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Black History Month Celebrated with Lectures, Exhibits

by Christine Clarke

Black History Month will be marked by several events on campus in February. The Black History Month program is a combined effort of the African American studies department, Afrikan Heritage House, the President's office, Residential Life and Services, the Multicultural Resource Center and Abusua. This year's title is "Reckoning with the Past; Looking to the Future."

Lord Saunders Resident Coordinator Miesha McClure believes that without these committed organizations, Black History Month would have been overlooked by the College. "I don't want to undermine the fact that money was given to the cause of Black History Month, but had we not collaborated to create a Black History Month I don't believe the institution would have formally made an effort," McClure said. This is one example of her ongoing disappointment with the College in this area. "Once we get here, I don't get the same sense I got from Follow the Morning Star," she said.

Associate Professor of African American studies Booker Peek stresses that this month is not only about African Americans, but about diversity. "No other country in the world has the wonderful diversities we enjoy. [Black History Month] is not just a particularization of black people, but an embracing of all the deep and abiding values of the American way of life," Peek said.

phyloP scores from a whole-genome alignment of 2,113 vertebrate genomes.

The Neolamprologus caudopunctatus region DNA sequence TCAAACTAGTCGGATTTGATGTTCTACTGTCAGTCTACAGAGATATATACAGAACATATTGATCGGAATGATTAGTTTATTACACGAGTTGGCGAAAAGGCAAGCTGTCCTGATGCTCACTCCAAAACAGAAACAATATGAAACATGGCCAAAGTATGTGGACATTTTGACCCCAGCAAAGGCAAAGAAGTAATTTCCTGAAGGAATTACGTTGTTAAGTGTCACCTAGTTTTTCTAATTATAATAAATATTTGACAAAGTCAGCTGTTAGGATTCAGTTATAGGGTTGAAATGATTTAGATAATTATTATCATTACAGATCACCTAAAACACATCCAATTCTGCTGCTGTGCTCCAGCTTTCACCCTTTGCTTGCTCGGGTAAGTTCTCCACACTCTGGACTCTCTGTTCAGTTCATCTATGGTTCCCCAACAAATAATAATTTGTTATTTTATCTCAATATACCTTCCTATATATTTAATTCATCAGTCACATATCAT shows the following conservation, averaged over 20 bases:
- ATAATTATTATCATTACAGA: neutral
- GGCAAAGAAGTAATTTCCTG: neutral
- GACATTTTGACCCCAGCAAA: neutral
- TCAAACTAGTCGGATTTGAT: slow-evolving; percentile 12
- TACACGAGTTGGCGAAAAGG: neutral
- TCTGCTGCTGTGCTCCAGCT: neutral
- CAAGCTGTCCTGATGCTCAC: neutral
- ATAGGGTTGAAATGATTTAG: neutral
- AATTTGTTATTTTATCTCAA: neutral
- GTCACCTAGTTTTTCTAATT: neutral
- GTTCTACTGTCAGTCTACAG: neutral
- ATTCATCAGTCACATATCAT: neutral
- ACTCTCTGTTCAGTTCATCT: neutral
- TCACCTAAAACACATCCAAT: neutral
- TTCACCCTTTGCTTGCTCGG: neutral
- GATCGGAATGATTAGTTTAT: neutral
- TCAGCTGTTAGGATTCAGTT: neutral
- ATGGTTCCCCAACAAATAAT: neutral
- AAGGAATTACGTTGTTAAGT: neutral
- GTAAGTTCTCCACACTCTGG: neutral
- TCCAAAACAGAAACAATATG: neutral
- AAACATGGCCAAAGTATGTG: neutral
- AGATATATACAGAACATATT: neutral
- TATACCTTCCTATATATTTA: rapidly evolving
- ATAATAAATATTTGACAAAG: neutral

Peek said that his first response was to see Black History Month "as a totally positive experience," but added, "I look forward to a time when it will be something that we will just celebrate daily."

Black History Month began with conductor Moses Hogan (OC '79) directing the Moses Hogan Singers. An Oberlin Conservatory alumnus and conductor, Hogan is renowned for his musical arrangements.

Upcoming events include a speech by Owen Brooks, who has been called a Movement veteran. Associate Professor of history Maghan Keita from Villanova University is speaking Feb. 15 and 16. Randall Robinson, author of The Debt: What America Owes Blacks, will be speaking on Feb. 20. Randall has gained international recognition as a human rights advocate.

Spike Lee's Bamboozled is showing at the Apollo theater Saturday. When asked by Black Talent News about the use of blackface in the film, Lee replied, "That is how we're thought of, as less than human beings. It had to take some sick minds, some sick, twisted, cruel minds to do that. And it was acceptable."

An exhibit beginning Feb. 27 is called "A Matter of Taste: the African Collection at the Allen Memorial Art Museum." Assistant to the Director Leslie Miller said the show will demonstrate "how the West's view of African art over time has been affected by what people have collected over the years."

Several items never before shown in the museum will be included, one of which is an Egungun outfit used in special ceremonies. "Textiles are really crucial to the culture. In the late 19th and early 20th century all African art collected in the West was anonymous, they weren't interested in who the artist was or what the function of the art was or where it came from," Miller said.

The Oberlin Electronic Group made a web site to celebrate black history:

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Copyright © 2001, The Oberlin Review.
Volume 129, Number 13, February 9, 2001

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